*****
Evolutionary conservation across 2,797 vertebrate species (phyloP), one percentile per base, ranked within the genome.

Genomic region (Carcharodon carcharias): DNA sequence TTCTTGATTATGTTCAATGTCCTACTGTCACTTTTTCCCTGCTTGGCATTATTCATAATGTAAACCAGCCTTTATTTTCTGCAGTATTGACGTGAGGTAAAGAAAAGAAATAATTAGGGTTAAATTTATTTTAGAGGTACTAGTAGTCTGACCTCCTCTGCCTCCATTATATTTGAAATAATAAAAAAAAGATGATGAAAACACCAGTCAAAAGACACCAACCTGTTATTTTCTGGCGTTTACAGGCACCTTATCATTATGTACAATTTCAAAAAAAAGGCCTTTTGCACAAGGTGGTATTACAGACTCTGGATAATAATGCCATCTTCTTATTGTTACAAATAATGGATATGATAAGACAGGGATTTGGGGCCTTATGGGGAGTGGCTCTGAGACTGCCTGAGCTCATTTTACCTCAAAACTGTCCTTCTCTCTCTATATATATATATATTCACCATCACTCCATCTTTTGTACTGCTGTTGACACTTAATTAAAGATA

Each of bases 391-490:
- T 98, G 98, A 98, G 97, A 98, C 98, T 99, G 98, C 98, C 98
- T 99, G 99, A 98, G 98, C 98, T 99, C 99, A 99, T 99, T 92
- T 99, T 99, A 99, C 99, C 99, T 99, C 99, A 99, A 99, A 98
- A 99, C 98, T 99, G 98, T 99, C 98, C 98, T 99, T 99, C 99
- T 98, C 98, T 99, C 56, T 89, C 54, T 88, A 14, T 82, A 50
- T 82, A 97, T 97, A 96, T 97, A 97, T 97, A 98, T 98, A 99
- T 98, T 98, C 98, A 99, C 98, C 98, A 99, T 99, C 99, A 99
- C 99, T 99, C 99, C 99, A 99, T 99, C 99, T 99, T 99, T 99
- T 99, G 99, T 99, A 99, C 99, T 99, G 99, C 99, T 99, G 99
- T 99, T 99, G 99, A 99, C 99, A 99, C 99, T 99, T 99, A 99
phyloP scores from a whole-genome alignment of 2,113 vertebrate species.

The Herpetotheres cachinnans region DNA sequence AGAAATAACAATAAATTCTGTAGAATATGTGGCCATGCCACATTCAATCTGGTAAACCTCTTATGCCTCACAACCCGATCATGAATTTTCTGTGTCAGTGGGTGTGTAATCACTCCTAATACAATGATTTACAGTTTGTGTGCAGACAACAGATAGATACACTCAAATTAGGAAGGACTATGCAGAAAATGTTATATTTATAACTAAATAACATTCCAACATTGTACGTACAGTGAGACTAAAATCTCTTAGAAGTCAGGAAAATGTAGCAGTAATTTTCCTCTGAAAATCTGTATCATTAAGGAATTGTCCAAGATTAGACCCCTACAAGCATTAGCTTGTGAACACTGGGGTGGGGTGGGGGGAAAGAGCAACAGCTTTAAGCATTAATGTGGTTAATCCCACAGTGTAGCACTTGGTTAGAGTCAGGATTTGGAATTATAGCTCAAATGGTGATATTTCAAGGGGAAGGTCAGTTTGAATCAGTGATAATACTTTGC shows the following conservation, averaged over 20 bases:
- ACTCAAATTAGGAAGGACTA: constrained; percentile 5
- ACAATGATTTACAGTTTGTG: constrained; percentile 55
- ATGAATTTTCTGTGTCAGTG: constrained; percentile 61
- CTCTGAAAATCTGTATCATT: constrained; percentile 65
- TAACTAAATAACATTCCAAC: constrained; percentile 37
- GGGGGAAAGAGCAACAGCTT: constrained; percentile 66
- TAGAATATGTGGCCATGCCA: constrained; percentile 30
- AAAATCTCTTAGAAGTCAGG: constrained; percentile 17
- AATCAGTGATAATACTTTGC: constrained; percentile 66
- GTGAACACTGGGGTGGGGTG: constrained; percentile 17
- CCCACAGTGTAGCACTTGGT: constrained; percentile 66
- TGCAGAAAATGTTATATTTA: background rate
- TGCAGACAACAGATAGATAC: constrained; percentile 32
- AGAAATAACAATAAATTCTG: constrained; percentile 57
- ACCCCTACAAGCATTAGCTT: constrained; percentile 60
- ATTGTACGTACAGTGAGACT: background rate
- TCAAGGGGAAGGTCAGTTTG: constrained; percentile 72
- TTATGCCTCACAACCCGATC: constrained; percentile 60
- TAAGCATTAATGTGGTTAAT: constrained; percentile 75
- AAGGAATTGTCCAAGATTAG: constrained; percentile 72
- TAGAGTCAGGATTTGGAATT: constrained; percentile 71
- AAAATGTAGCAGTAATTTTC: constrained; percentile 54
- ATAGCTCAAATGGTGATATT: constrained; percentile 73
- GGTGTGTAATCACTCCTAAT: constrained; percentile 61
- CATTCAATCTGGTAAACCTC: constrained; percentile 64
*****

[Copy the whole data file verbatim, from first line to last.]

Evolutionary conservation across 2,797 vertebrate species (phyloP), one percentile per base, ranked within the genome.

Genomic region (Carcharodon carcharias): DNA sequence TTCTTGATTATGTTCAATGTCCTACTGTCACTTTTTCCCTGCTTGGCATTATTCATAATGTAAACCAGCCTTTATTTTCTGCAGTATTGACGTGAGGTAAAGAAAAGAAATAATTAGGGTTAAATTTATTTTAGAGGTACTAGTAGTCTGACCTCCTCTGCCTCCATTATATTTGAAATAATAAAAAAAAGATGATGAAAACACCAGTCAAAAGACACCAACCTGTTATTTTCTGGCGTTTACAGGCACCTTATCATTATGTACAATTTCAAAAAAAAGGCCTTTTGCACAAGGTGGTATTACAGACTCTGGATAATAATGCCATCTTCTTATTGTTACAAATAATGGATATGATAAGACAGGGATTTGGGGCCTTATGGGGAGTGGCTCTGAGACTGCCTGAGCTCATTTTACCTCAAAACTGTCCTTCTCTCTCTATATATATATATATTCACCATCACTCCATCTTTTGTACTGCTGTTGACACTTAATTAAAGATA

Each of bases 391-490:
- T 98, G 98, A 98, G 97, A 98, C 98, T 99, G 98, C 98, C 98
- T 99, G 99, A 98, G 98, C 98, T 99, C 99, A 99, T 99, T 92
- T 99, T 99, A 99, C 99, C 99, T 99, C 99, A 99, A 99, A 98
- A 99, C 98, T 99, G 98, T 99, C 98, C 98, T 99, T 99, C 99
- T 98, C 98, T 99, C 56, T 89, C 54, T 88, A 14, T 82, A 50
- T 82, A 97, T 97, A 96, T 97, A 97, T 97, A 98, T 98, A 99
- T 98, T 98, C 98, A 99, C 98, C 98, A 99, T 99, C 99, A 99
- C 99, T 99, C 99, C 99, A 99, T 99, C 99, T 99, T 99, T 99
- T 99, G 99, T 99, A 99, C 99, T 99, G 99, C 99, T 99, G 99
- T 99, T 99, G 99, A 99, C 99, A 99, C 99, T 99, T 99, A 99
phyloP scores from a whole-genome alignment of 2,113 vertebrate species.

The Herpetotheres cachinnans region DNA sequence AGAAATAACAATAAATTCTGTAGAATATGTGGCCATGCCACATTCAATCTGGTAAACCTCTTATGCCTCACAACCCGATCATGAATTTTCTGTGTCAGTGGGTGTGTAATCACTCCTAATACAATGATTTACAGTTTGTGTGCAGACAACAGATAGATACACTCAAATTAGGAAGGACTATGCAGAAAATGTTATATTTATAACTAAATAACATTCCAACATTGTACGTACAGTGAGACTAAAATCTCTTAGAAGTCAGGAAAATGTAGCAGTAATTTTCCTCTGAAAATCTGTATCATTAAGGAATTGTCCAAGATTAGACCCCTACAAGCATTAGCTTGTGAACACTGGGGTGGGGTGGGGGGAAAGAGCAACAGCTTTAAGCATTAATGTGGTTAATCCCACAGTGTAGCACTTGGTTAGAGTCAGGATTTGGAATTATAGCTCAAATGGTGATATTTCAAGGGGAAGGTCAGTTTGAATCAGTGATAATACTTTGC shows the following conservation, averaged over 20 bases:
- ACTCAAATTAGGAAGGACTA: constrained; percentile 5
- ACAATGATTTACAGTTTGTG: constrained; percentile 55
- ATGAATTTTCTGTGTCAGTG: constrained; percentile 61
- CTCTGAAAATCTGTATCATT: constrained; percentile 65
- TAACTAAATAACATTCCAAC: constrained; percentile 37
- GGGGGAAAGAGCAACAGCTT: constrained; percentile 66
- TAGAATATGTGGCCATGCCA: constrained; percentile 30
- AAAATCTCTTAGAAGTCAGG: constrained; percentile 17
- AATCAGTGATAATACTTTGC: constrained; percentile 66
- GTGAACACTGGGGTGGGGTG: constrained; percentile 17
- CCCACAGTGTAGCACTTGGT: constrained; percentile 66
- TGCAGAAAATGTTATATTTA: background rate
- TGCAGACAACAGATAGATAC: constrained; percentile 32
- AGAAATAACAATAAATTCTG: constrained; percentile 57
- ACCCCTACAAGCATTAGCTT: constrained; percentile 60
- ATTGTACGTACAGTGAGACT: background rate
- TCAAGGGGAAGGTCAGTTTG: constrained; percentile 72
- TTATGCCTCACAACCCGATC: constrained; percentile 60
- TAAGCATTAATGTGGTTAAT: constrained; percentile 75
- AAGGAATTGTCCAAGATTAG: constrained; percentile 72
- TAGAGTCAGGATTTGGAATT: constrained; percentile 71
- AAAATGTAGCAGTAATTTTC: constrained; percentile 54
- ATAGCTCAAATGGTGATATT: constrained; percentile 73
- GGTGTGTAATCACTCCTAAT: constrained; percentile 61
- CATTCAATCTGGTAAACCTC: constrained; percentile 64